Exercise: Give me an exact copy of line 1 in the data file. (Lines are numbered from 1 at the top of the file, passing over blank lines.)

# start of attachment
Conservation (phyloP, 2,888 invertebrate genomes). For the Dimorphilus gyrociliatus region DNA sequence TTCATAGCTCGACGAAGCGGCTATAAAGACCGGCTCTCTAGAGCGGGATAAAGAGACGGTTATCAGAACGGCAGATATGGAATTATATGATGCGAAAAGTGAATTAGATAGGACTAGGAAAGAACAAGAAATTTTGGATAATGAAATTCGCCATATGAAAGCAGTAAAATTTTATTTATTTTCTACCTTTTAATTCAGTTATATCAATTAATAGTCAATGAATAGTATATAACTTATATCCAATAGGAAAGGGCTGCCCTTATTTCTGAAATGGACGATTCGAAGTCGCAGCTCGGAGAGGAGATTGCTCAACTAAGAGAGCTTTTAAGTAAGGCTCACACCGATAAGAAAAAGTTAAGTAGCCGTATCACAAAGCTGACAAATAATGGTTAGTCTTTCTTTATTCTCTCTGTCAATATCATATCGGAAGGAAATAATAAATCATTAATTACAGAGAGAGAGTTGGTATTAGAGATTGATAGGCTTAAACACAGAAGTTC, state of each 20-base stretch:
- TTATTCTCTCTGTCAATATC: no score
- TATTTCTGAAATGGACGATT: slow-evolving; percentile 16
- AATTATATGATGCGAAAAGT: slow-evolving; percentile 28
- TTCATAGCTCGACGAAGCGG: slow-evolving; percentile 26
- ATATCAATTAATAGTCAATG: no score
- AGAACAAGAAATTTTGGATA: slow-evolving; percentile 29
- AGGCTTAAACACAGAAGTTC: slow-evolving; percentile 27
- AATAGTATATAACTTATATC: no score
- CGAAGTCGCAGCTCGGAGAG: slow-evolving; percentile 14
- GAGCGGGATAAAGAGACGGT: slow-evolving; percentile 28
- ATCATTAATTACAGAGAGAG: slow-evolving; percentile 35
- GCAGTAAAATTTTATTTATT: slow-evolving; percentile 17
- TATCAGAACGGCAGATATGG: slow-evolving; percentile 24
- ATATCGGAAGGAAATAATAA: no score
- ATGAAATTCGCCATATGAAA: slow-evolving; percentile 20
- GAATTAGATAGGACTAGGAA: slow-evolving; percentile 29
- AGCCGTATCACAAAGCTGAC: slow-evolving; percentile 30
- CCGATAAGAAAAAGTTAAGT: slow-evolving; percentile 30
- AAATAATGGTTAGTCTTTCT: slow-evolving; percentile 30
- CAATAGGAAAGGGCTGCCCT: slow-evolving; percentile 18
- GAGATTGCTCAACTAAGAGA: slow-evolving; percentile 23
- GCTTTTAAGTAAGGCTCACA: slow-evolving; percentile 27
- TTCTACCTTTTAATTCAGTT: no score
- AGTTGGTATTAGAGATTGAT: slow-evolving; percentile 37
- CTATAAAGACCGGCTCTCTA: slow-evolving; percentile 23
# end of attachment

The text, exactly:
Conservation (phyloP, 2,888 invertebrate genomes). For the Dimorphilus gyrociliatus region DNA sequence TTCATAGCTCGACGAAGCGGCTATAAAGACCGGCTCTCTAGAGCGGGATAAAGAGACGGTTATCAGAACGGCAGATATGGAATTATATGATGCGAAAAGTGAATTAGATAGGACTAGGAAAGAACAAGAAATTTTGGATAATGAAATTCGCCATATGAAAGCAGTAAAATTTTATTTATTTTCTACCTTTTAATTCAGTTATATCAATTAATAGTCAATGAATAGTATATAACTTATATCCAATAGGAAAGGGCTGCCCTTATTTCTGAAATGGACGATTCGAAGTCGCAGCTCGGAGAGGAGATTGCTCAACTAAGAGAGCTTTTAAGTAAGGCTCACACCGATAAGAAAAAGTTAAGTAGCCGTATCACAAAGCTGACAAATAATGGTTAGTCTTTCTTTATTCTCTCTGTCAATATCATATCGGAAGGAAATAATAAATCATTAATTACAGAGAGAGAGTTGGTATTAGAGATTGATAGGCTTAAACACAGAAGTTC, state of each 20-base stretch: